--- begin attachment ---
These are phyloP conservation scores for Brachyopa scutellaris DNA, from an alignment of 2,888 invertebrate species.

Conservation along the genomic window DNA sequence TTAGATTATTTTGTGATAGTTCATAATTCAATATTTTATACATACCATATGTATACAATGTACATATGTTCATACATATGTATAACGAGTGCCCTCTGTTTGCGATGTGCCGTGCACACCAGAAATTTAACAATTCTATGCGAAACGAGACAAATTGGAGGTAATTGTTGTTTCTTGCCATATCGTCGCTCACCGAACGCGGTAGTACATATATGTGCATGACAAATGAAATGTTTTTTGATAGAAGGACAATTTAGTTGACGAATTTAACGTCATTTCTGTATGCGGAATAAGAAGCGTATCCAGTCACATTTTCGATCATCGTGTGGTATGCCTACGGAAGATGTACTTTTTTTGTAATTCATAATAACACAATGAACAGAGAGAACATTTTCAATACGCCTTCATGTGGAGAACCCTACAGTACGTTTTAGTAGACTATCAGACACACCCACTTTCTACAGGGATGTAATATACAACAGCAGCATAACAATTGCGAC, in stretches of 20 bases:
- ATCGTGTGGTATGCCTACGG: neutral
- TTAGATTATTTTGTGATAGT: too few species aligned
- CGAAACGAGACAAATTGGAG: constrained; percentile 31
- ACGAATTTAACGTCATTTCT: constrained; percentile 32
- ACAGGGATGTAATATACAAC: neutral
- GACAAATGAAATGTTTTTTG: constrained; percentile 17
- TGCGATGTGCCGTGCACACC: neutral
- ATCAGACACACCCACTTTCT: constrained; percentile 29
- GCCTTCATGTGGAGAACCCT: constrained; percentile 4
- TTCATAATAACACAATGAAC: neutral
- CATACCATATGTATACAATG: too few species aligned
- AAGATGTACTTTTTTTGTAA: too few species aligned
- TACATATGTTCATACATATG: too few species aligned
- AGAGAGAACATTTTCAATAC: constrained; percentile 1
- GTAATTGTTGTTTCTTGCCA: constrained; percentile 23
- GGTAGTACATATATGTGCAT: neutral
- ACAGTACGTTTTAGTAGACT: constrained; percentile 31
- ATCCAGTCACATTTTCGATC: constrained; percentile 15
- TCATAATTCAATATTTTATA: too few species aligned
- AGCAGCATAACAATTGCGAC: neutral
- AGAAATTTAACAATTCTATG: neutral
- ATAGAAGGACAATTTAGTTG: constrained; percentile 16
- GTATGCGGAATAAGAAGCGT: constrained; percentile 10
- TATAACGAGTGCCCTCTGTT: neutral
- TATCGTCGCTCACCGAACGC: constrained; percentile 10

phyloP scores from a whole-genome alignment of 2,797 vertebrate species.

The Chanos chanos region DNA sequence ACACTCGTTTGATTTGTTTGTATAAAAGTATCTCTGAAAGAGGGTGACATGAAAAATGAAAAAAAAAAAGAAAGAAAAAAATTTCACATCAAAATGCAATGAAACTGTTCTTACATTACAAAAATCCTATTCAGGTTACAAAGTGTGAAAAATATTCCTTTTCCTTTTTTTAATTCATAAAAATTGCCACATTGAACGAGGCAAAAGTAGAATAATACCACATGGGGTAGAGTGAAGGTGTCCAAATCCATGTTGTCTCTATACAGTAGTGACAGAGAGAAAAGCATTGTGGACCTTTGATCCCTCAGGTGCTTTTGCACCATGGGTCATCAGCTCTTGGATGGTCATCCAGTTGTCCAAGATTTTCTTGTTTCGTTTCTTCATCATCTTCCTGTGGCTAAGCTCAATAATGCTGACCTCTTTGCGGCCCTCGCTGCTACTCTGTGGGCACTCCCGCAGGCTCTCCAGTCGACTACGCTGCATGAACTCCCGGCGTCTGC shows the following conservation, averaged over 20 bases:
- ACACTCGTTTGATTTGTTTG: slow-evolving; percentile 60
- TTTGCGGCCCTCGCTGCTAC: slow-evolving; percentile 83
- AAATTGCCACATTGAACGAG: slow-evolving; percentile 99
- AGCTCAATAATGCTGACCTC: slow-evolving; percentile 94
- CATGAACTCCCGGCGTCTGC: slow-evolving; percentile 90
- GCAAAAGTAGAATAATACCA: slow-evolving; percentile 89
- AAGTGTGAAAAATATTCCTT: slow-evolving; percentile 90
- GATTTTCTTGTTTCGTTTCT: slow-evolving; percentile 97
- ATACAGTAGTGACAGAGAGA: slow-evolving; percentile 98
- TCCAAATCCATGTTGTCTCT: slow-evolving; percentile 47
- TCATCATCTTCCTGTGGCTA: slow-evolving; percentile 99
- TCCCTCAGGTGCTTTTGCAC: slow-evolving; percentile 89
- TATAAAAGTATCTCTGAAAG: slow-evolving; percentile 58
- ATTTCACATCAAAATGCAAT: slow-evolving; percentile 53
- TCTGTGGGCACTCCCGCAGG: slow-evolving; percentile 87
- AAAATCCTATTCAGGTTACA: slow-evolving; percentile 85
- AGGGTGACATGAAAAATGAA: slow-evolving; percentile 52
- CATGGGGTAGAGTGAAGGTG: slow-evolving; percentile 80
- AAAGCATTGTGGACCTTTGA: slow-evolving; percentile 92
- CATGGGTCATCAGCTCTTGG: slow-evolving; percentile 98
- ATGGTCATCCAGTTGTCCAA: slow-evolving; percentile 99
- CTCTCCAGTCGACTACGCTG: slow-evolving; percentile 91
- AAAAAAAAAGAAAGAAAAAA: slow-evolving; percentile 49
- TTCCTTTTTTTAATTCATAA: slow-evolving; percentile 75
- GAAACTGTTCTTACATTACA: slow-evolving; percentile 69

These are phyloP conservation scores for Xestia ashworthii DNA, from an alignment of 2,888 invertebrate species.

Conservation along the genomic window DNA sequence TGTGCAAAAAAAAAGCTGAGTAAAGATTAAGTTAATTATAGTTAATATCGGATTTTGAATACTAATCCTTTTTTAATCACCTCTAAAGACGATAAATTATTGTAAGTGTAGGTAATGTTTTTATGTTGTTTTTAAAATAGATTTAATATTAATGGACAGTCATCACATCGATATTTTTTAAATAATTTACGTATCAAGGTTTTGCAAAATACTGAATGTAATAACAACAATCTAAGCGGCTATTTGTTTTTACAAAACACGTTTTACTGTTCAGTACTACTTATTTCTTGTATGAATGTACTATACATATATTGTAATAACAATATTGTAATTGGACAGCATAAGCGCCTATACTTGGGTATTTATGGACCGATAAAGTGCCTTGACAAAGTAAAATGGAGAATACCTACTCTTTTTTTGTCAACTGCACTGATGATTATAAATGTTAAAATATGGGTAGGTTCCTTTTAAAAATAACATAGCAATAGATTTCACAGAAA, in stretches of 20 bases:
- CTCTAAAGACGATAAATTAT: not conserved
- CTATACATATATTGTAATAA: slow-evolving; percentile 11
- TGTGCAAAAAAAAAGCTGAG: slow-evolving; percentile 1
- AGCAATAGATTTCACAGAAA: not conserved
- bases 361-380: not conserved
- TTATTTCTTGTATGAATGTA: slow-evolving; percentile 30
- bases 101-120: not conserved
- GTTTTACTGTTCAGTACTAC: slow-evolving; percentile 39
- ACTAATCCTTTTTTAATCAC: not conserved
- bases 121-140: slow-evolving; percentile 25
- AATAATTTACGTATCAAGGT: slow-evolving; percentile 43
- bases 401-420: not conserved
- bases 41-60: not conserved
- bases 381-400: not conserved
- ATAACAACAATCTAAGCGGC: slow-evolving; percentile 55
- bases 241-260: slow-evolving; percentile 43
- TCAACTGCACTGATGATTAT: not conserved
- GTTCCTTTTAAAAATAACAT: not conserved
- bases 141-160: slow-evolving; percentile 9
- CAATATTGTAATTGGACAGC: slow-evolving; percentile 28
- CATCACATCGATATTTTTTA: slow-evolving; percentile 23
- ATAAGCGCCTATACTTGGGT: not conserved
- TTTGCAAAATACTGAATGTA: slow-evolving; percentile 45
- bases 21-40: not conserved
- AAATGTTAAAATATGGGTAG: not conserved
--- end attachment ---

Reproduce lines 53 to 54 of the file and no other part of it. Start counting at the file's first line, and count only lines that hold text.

- TTCCTTTTTTTAATTCATAA: slow-evolving; percentile 75
- GAAACTGTTCTTACATTACA: slow-evolving; percentile 69